Ravi Mhatre

Founding Partner at Lightspeed Venture Partners

Ravi Mhatre a son of an Indian immigrant and Brooklyn born mother. Before turning 18, Ravi lived in four different states on three different continents. Ravi studied Electrical Engineering and Economics at Stanford University, where he also earned his MBA. As a founding partner and investor at Lightspeed, Ravi has worked with hundreds of founders and their teams, and sat on the board of IT startups like Nutanix and AppDynamics.

Where did the idea for Lightspeed come from?

I had a terrific mentor at my first firm. He really took a chance on me, believed in me, and taught me so much. Ultimately, he helped me realize this is what I was meant to do. I almost immediately knew what I had to do next. I had to open my own firm. My original partners, also Stanford classmates, had the same mentality as me. We shared a passion for technology and we understood the ways in which we could help those people build great companies – and that is how Lightspeed Venture Partners began. Now here we are today 22 years later.

What does your typical day look like and how do you make it productive?

Each day is actually quite different. If you have any interest in the field of Venture Capital, I would encourage you to ask as many people as possible what a typical day looks like so you can create an image of what it really looks like. When you are in the venture capital business for long enough, you have a variety of responsibilities to the entrepreneurs who you’ve already backed, you’re meeting with new prospective founders, you’re spending a lot of time supporting your partners who may be looking at new companies, and meeting with new founders. You’re also thinking about where new market opportunities are. As far as being productive, I just make sure that you treat every interaction with the utmost importance. Venture Capital is really about relationships and if I can listen and really hear what everyone is saying to me, and filing that away, I can be much more productive and effective with my time.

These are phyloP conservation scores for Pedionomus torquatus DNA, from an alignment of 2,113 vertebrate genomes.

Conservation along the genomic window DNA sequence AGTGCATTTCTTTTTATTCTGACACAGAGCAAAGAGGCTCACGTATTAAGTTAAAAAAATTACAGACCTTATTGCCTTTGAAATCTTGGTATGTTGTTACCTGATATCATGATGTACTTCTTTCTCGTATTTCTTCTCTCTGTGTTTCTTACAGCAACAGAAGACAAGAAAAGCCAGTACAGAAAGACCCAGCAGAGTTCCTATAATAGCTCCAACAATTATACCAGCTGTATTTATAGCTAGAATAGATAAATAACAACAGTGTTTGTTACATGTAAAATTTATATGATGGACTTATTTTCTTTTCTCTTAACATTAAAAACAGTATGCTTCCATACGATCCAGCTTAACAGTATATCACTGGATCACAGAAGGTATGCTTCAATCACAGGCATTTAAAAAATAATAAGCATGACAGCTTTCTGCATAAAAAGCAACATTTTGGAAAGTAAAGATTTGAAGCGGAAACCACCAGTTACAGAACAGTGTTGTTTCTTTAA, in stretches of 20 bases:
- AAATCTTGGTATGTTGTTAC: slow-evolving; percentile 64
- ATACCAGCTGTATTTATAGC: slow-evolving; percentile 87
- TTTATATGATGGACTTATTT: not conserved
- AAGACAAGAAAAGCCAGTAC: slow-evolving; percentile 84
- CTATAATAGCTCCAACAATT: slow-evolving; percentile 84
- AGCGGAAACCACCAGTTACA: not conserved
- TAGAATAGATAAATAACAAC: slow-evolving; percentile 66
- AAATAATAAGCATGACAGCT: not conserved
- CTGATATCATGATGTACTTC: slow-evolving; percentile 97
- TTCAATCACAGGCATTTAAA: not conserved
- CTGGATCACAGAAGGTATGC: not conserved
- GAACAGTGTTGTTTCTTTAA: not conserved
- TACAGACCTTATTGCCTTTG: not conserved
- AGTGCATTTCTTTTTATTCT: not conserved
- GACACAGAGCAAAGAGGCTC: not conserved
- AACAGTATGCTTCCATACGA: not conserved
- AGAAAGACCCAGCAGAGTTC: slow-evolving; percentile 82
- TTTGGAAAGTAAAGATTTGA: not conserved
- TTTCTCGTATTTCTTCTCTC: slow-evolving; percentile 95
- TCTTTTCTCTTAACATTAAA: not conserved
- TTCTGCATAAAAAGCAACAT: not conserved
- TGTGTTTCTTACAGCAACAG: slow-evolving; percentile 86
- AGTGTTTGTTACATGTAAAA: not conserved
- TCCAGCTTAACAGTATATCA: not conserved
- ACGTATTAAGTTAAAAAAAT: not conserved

How do you bring ideas to life?

Our job is to help founders take their ideas and help scale their businesses to the next level.

What’s one trend that excites you?

The technological advances in life sciences. I can’t tell you how excited I am by the advancements in biomedical science and the capabilities of technology when it comes to treating diseases and utilizing personalized medicine. These advancements in science and technology will save countless lives as we inch closer to these breakthroughs every day.

What advice would you give your younger self?

Talk to as many people as you can, have a very long-term view, be comfortable with very little feedback, and know that a capital investing career is measured in decades, not dollars.

What is one strategy that has helped you grow your business?

Listening. I know that’s not novel or ground-breaking, but it’s true. If you can sit with founders, prospective founders, former colleagues, and even friends and just listen, you will learn more than you ever can from a textbook. Treating our founders as people and working for their best interest is what has helped us grow Lightspeed Venture Partners into the success it is today.

What is one piece of software or a web service that helps you be productive?

I think the answer to this question is more of a view of the world. We’ve hit a point where technology, whether I really believe that the foreign language requirement for a student in any college should be computer science. It is the language of technology. Being conversational in the language of computers is critically important for the future of whatever you’re going to do. Having a deeper understanding of the technical ecosystem will help you when you are trying to decide what new “next-generation” infrastructure to invest in, or what web application to look deeper into. It allows you to see to the heart of the product and have a better understanding of what you’re looking at.

Key Learnings:

  • Treat every interaction with the utmost respect.
  • Take a long-term view and be comfortable with very little feedback.
  • Listen.